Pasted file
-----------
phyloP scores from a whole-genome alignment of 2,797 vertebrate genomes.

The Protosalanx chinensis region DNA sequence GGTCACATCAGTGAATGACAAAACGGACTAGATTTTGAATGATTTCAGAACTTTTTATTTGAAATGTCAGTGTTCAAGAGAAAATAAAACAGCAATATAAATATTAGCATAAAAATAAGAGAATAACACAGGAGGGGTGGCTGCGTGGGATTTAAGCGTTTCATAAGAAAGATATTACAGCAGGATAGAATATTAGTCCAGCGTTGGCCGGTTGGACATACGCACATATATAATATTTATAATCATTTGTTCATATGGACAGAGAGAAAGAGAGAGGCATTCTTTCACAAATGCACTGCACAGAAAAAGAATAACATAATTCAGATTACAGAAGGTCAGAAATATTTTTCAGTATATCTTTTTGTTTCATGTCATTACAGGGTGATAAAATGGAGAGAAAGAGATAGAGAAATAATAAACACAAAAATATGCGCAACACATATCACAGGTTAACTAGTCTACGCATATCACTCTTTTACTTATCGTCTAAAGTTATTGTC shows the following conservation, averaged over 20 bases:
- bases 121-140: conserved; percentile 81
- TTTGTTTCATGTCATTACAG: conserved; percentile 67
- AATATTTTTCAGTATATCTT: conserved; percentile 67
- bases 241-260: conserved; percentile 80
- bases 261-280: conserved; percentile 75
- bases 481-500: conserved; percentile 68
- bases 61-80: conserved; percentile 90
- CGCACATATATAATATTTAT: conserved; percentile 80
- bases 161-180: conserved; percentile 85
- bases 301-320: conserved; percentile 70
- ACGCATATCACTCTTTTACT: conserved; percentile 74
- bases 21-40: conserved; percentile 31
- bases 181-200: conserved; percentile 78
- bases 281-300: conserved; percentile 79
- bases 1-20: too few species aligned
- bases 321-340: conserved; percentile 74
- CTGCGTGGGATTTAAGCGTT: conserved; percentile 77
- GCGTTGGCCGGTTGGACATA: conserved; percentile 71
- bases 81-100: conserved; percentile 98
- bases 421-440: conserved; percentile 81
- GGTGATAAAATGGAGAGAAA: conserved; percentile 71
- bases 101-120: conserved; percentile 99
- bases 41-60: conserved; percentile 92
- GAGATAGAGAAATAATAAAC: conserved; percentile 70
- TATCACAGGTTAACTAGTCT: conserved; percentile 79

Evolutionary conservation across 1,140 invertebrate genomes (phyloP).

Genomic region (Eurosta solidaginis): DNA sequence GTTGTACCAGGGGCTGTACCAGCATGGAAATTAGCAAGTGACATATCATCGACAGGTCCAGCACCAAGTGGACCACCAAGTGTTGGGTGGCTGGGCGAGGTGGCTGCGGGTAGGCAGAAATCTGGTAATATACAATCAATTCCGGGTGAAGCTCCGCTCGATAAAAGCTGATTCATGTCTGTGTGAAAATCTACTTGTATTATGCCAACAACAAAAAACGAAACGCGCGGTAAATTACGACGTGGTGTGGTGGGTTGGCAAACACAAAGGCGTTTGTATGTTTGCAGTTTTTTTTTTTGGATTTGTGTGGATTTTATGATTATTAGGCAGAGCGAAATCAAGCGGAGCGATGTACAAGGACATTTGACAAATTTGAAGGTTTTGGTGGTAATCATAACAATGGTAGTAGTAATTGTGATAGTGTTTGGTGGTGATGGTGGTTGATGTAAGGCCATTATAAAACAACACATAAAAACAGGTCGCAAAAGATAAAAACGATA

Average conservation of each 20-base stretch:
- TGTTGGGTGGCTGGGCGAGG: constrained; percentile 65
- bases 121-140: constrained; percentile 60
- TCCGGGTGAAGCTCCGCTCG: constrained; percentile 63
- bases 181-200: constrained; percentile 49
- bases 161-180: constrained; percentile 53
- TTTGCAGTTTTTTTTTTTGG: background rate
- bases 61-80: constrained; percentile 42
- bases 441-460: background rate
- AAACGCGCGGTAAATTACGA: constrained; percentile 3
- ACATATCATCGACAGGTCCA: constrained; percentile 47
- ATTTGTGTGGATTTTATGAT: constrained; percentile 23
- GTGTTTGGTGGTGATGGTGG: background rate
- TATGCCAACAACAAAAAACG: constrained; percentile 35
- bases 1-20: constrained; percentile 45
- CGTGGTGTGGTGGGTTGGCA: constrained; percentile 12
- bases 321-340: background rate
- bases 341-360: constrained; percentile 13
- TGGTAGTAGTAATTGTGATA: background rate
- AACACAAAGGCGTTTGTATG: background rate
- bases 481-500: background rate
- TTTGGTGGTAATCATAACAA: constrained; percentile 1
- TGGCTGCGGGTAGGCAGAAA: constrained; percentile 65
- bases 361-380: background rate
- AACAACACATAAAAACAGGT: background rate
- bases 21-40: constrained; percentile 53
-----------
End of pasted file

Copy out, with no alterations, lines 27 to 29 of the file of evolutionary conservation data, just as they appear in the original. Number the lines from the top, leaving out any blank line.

- TATCACAGGTTAACTAGTCT: conserved; percentile 79

Evolutionary conservation across 1,140 invertebrate genomes (phyloP).

Genomic region (Eurosta solidaginis): DNA sequence GTTGTACCAGGGGCTGTACCAGCATGGAAATTAGCAAGTGACATATCATCGACAGGTCCAGCACCAAGTGGACCACCAAGTGTTGGGTGGCTGGGCGAGGTGGCTGCGGGTAGGCAGAAATCTGGTAATATACAATCAATTCCGGGTGAAGCTCCGCTCGATAAAAGCTGATTCATGTCTGTGTGAAAATCTACTTGTATTATGCCAACAACAAAAAACGAAACGCGCGGTAAATTACGACGTGGTGTGGTGGGTTGGCAAACACAAAGGCGTTTGTATGTTTGCAGTTTTTTTTTTTGGATTTGTGTGGATTTTATGATTATTAGGCAGAGCGAAATCAAGCGGAGCGATGTACAAGGACATTTGACAAATTTGAAGGTTTTGGTGGTAATCATAACAATGGTAGTAGTAATTGTGATAGTGTTTGGTGGTGATGGTGGTTGATGTAAGGCCATTATAAAACAACACATAAAAACAGGTCGCAAAAGATAAAAACGATA